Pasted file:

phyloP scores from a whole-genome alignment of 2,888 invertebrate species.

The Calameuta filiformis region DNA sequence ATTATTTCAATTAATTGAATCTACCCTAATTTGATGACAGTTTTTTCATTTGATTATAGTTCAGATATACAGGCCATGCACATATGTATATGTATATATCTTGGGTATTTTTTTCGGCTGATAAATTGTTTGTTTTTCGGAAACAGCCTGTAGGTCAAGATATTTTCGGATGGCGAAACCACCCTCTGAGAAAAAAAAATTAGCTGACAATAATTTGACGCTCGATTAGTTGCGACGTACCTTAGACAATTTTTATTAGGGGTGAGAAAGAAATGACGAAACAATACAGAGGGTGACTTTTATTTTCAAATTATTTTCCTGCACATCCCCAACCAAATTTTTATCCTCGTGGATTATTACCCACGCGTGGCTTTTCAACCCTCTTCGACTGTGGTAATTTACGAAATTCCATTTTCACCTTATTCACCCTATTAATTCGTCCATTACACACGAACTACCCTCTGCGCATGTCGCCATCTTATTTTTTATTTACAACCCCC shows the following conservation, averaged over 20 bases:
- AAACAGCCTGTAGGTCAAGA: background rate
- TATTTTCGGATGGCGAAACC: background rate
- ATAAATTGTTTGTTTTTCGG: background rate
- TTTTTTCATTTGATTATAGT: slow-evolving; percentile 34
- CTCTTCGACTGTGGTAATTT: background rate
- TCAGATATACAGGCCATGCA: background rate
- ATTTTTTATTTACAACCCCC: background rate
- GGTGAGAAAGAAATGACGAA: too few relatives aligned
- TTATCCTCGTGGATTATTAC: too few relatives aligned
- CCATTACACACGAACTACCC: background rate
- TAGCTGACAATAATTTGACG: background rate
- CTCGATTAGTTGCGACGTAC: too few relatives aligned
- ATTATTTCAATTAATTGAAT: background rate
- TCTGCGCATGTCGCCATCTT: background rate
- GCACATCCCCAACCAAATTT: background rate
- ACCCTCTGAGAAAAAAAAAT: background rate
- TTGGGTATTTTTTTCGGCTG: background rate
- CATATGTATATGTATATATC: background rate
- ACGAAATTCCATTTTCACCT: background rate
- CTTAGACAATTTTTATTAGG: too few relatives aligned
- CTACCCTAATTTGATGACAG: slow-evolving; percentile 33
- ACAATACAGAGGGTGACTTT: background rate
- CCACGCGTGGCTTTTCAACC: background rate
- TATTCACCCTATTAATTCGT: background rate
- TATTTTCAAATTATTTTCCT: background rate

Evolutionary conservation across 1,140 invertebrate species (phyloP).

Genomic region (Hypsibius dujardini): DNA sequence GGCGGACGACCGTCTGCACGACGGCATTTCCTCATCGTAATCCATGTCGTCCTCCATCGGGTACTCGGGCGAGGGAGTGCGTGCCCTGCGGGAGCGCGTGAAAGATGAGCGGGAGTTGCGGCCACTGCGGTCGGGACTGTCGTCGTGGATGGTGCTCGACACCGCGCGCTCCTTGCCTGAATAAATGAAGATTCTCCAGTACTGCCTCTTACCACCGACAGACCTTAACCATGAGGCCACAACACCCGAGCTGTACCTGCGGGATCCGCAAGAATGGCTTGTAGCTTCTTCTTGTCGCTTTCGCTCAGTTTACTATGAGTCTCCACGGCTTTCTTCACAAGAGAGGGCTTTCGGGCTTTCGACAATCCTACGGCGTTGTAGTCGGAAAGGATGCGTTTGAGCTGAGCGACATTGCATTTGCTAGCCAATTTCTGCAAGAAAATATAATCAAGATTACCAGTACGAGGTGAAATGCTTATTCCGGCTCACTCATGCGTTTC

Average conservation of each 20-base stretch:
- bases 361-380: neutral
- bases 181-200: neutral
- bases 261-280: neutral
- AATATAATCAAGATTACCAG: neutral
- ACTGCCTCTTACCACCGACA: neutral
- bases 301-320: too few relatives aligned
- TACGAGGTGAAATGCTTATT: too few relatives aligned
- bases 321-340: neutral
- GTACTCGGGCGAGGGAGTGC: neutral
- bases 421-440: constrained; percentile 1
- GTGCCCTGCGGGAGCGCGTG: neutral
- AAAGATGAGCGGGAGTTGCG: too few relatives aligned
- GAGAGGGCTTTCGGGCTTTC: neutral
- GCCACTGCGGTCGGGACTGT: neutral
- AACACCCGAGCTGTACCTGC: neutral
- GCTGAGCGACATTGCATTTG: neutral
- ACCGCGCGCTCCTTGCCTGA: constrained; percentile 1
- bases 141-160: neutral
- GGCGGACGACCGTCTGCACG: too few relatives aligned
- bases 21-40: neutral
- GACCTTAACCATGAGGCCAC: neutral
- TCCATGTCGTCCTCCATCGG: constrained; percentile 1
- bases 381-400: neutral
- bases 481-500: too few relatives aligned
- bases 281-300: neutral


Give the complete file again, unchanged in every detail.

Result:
phyloP scores from a whole-genome alignment of 2,888 invertebrate species.

The Calameuta filiformis region DNA sequence ATTATTTCAATTAATTGAATCTACCCTAATTTGATGACAGTTTTTTCATTTGATTATAGTTCAGATATACAGGCCATGCACATATGTATATGTATATATCTTGGGTATTTTTTTCGGCTGATAAATTGTTTGTTTTTCGGAAACAGCCTGTAGGTCAAGATATTTTCGGATGGCGAAACCACCCTCTGAGAAAAAAAAATTAGCTGACAATAATTTGACGCTCGATTAGTTGCGACGTACCTTAGACAATTTTTATTAGGGGTGAGAAAGAAATGACGAAACAATACAGAGGGTGACTTTTATTTTCAAATTATTTTCCTGCACATCCCCAACCAAATTTTTATCCTCGTGGATTATTACCCACGCGTGGCTTTTCAACCCTCTTCGACTGTGGTAATTTACGAAATTCCATTTTCACCTTATTCACCCTATTAATTCGTCCATTACACACGAACTACCCTCTGCGCATGTCGCCATCTTATTTTTTATTTACAACCCCC shows the following conservation, averaged over 20 bases:
- AAACAGCCTGTAGGTCAAGA: background rate
- TATTTTCGGATGGCGAAACC: background rate
- ATAAATTGTTTGTTTTTCGG: background rate
- TTTTTTCATTTGATTATAGT: slow-evolving; percentile 34
- CTCTTCGACTGTGGTAATTT: background rate
- TCAGATATACAGGCCATGCA: background rate
- ATTTTTTATTTACAACCCCC: background rate
- GGTGAGAAAGAAATGACGAA: too few relatives aligned
- TTATCCTCGTGGATTATTAC: too few relatives aligned
- CCATTACACACGAACTACCC: background rate
- TAGCTGACAATAATTTGACG: background rate
- CTCGATTAGTTGCGACGTAC: too few relatives aligned
- ATTATTTCAATTAATTGAAT: background rate
- TCTGCGCATGTCGCCATCTT: background rate
- GCACATCCCCAACCAAATTT: background rate
- ACCCTCTGAGAAAAAAAAAT: background rate
- TTGGGTATTTTTTTCGGCTG: background rate
- CATATGTATATGTATATATC: background rate
- ACGAAATTCCATTTTCACCT: background rate
- CTTAGACAATTTTTATTAGG: too few relatives aligned
- CTACCCTAATTTGATGACAG: slow-evolving; percentile 33
- ACAATACAGAGGGTGACTTT: background rate
- CCACGCGTGGCTTTTCAACC: background rate
- TATTCACCCTATTAATTCGT: background rate
- TATTTTCAAATTATTTTCCT: background rate

Evolutionary conservation across 1,140 invertebrate species (phyloP).

Genomic region (Hypsibius dujardini): DNA sequence GGCGGACGACCGTCTGCACGACGGCATTTCCTCATCGTAATCCATGTCGTCCTCCATCGGGTACTCGGGCGAGGGAGTGCGTGCCCTGCGGGAGCGCGTGAAAGATGAGCGGGAGTTGCGGCCACTGCGGTCGGGACTGTCGTCGTGGATGGTGCTCGACACCGCGCGCTCCTTGCCTGAATAAATGAAGATTCTCCAGTACTGCCTCTTACCACCGACAGACCTTAACCATGAGGCCACAACACCCGAGCTGTACCTGCGGGATCCGCAAGAATGGCTTGTAGCTTCTTCTTGTCGCTTTCGCTCAGTTTACTATGAGTCTCCACGGCTTTCTTCACAAGAGAGGGCTTTCGGGCTTTCGACAATCCTACGGCGTTGTAGTCGGAAAGGATGCGTTTGAGCTGAGCGACATTGCATTTGCTAGCCAATTTCTGCAAGAAAATATAATCAAGATTACCAGTACGAGGTGAAATGCTTATTCCGGCTCACTCATGCGTTTC

Average conservation of each 20-base stretch:
- bases 361-380: neutral
- bases 181-200: neutral
- bases 261-280: neutral
- AATATAATCAAGATTACCAG: neutral
- ACTGCCTCTTACCACCGACA: neutral
- bases 301-320: too few relatives aligned
- TACGAGGTGAAATGCTTATT: too few relatives aligned
- bases 321-340: neutral
- GTACTCGGGCGAGGGAGTGC: neutral
- bases 421-440: constrained; percentile 1
- GTGCCCTGCGGGAGCGCGTG: neutral
- AAAGATGAGCGGGAGTTGCG: too few relatives aligned
- GAGAGGGCTTTCGGGCTTTC: neutral
- GCCACTGCGGTCGGGACTGT: neutral
- AACACCCGAGCTGTACCTGC: neutral
- GCTGAGCGACATTGCATTTG: neutral
- ACCGCGCGCTCCTTGCCTGA: constrained; percentile 1
- bases 141-160: neutral
- GGCGGACGACCGTCTGCACG: too few relatives aligned
- bases 21-40: neutral
- GACCTTAACCATGAGGCCAC: neutral
- TCCATGTCGTCCTCCATCGG: constrained; percentile 1
- bases 381-400: neutral
- bases 481-500: too few relatives aligned
- bases 281-300: neutral